How is a Sylvester McMonkey McBean supposed to make a living now?


Here is the last stanza of “The Sneetches:”

But McBean was quite wrong. I’m quite happy to say.

That the Sneetches got really quite smart on that day.

The day they decided that Sneetches are Sneetches.

And no kind of Sneetch is the best on the beaches.

That day, all the Sneetches forgot about stars and whether

They had one, or not, upon thars.

Each Heard in Their Native Language – Acts 2:1-21

PastorStevePentecost is the fiftieth day since Easter Sunday. The first one just happened to be on a Jewish festival that celebrated the harvest and the giving of the law to Moses on Mt. Sinai, so Jerusalem was probably filled with pilgrims and partiers. The party part is important because when a bunch of Galileans started speaking about the great deeds of God in multiple languages, the scoffers scoffed that they were just drunk. Being that it was only nine in the morning, the implication was that they were on an all night bender.

Peter assured them that this was not the meaningless babble of the overly beveraged, and when folks from around the Jewish world heard proclamations in their native languages, some began to realize that God was up to something.

Something is going on in Fountain Hills too, but I am pretty sure it is not God’s doing. Eight congregations are uniting by placing large banners on their property declaring, “Progressive Christianity: Fact or Fiction?” The pastors are all preaching on the same subjects for several weeks to, as one of the pastor’s explained, help people distinguish between “true biblical Christianity and progressive Christianity.”

It is hard not to see this as a direct assault on Pastor David Felton of The Fountains Methodist Church in that he was written a book on Progressive Christianity and is the co-author of the “Living the Questions” series done here at Esperanza several times.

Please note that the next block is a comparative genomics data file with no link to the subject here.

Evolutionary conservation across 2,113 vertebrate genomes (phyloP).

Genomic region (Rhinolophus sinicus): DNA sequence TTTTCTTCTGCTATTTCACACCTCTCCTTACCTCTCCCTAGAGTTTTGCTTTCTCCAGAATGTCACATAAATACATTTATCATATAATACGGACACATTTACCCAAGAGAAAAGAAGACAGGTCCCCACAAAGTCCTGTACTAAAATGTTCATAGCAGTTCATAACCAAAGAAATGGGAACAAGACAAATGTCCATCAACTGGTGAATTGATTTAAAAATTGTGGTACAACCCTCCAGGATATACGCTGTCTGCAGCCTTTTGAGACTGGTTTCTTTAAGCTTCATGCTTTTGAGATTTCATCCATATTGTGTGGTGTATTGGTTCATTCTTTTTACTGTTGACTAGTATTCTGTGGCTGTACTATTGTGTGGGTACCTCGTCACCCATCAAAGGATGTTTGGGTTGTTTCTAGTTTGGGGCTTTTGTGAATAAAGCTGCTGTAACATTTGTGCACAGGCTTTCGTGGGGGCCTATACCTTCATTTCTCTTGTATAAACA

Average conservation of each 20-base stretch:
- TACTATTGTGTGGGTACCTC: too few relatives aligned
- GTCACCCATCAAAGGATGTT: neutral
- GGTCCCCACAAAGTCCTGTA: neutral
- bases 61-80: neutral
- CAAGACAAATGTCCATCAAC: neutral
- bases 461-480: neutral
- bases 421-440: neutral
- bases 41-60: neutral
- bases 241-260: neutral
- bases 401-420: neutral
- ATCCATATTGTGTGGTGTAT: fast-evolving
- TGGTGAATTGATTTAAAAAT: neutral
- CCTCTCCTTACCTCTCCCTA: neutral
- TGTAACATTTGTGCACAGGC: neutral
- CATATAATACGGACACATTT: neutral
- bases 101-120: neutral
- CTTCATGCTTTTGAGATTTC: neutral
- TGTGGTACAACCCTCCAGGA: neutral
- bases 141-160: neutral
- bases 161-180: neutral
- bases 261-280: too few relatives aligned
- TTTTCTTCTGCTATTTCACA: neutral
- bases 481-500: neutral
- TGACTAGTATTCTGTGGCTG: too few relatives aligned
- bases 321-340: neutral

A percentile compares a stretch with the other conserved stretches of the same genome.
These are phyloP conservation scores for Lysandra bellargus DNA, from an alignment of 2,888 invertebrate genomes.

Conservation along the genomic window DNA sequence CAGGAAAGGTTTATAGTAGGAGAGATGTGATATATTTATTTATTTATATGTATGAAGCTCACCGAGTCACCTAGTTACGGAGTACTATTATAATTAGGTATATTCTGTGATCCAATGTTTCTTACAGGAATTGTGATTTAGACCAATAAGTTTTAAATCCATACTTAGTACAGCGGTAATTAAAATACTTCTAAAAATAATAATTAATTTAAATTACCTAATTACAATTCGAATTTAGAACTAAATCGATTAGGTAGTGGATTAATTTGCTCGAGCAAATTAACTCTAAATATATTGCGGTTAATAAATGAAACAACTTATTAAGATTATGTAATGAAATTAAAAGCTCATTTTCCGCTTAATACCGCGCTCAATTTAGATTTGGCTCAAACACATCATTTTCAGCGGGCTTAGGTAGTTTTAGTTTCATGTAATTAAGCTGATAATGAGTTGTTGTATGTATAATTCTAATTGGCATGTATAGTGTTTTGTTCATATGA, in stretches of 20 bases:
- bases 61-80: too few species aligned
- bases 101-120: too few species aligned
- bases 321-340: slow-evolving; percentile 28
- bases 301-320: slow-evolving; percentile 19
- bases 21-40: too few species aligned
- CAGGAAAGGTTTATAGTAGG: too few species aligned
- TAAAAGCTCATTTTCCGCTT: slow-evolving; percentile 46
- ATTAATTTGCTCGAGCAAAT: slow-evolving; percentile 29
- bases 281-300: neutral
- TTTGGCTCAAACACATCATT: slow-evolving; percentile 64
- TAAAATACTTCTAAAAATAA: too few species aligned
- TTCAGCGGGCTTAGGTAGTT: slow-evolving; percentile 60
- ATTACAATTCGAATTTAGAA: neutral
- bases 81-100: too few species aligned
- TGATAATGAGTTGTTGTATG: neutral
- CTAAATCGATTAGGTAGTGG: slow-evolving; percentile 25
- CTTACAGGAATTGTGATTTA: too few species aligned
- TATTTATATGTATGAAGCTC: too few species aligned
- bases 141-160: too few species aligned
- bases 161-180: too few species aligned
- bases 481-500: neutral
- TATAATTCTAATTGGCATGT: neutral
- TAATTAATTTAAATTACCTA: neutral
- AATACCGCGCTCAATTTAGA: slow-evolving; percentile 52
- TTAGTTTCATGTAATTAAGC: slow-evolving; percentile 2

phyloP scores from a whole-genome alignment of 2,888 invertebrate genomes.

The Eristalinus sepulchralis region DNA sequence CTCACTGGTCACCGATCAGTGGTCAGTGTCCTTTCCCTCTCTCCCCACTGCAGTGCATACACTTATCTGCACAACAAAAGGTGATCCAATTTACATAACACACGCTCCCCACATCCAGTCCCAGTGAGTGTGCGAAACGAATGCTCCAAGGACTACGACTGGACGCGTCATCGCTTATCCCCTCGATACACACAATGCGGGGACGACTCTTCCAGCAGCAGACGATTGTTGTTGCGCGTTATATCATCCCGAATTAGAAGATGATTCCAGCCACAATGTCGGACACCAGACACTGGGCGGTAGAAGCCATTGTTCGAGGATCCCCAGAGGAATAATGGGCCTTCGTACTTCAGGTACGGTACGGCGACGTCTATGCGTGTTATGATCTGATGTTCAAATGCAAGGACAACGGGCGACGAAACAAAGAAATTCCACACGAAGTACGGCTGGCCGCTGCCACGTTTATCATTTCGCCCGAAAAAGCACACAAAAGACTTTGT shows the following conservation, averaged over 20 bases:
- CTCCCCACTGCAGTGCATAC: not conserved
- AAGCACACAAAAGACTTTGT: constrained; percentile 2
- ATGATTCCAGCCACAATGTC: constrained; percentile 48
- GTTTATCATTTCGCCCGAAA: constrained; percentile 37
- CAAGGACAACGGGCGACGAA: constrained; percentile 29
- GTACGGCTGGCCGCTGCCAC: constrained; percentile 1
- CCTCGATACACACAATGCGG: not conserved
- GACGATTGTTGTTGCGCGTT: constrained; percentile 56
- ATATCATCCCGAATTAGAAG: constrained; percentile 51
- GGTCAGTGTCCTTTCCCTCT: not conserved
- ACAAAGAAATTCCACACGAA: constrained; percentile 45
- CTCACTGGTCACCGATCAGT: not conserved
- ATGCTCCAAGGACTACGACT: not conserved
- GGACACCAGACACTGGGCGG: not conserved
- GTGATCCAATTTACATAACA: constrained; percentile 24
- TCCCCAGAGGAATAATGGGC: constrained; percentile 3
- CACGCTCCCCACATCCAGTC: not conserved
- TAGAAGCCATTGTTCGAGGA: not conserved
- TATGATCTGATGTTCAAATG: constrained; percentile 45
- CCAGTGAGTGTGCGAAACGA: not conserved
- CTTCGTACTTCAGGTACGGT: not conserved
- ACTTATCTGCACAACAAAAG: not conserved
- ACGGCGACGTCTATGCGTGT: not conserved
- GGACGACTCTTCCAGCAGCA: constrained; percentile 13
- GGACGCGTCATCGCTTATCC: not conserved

First of all, I am bewildered by the language: true biblical Christianity. Is there an untrue biblical Christianity or a true unbiblical Christianity? Is it all or nothing? And while I am not exactly sure what the eight pastors understand Progressive Christianity to be. Religion Professor James McGrath of Butler University uses this definition: “Progressive Christianity is a broad tradition, encompassing all forms of Christianity which honestly acknowledge that being a Christian is not merely about preserving things from the past, but innovating, revising, reforming, and creatively engaging with the present as well.”

I don’t have a problem with that. In fact, I think the Pentecost lesson is not so much about people speaking or hearing languages as it is the message of the gospel being a language that each of us hears in their own way. And it is not as if there is a right or wrong way to “hear” it, it is something that changes and develops over time if we are open to the changes.

Our culture presses us to eliminate ambiguity; we want to know what is right and what is wrong, or in the words of the eight congregations in Fountain Hills, what is faction and what is fictitious. Spirituality however, is not a polemic of fact against fiction, it is something much deeper than that.


Here is a prayer by J. Philip Newell from his book, “Celtic Benediction:”

May the light of God illumine the heart of my soul.

May the flame of Christ kindle me to love.

May the fire of the Spirit free me to live this day, tonight and for ever.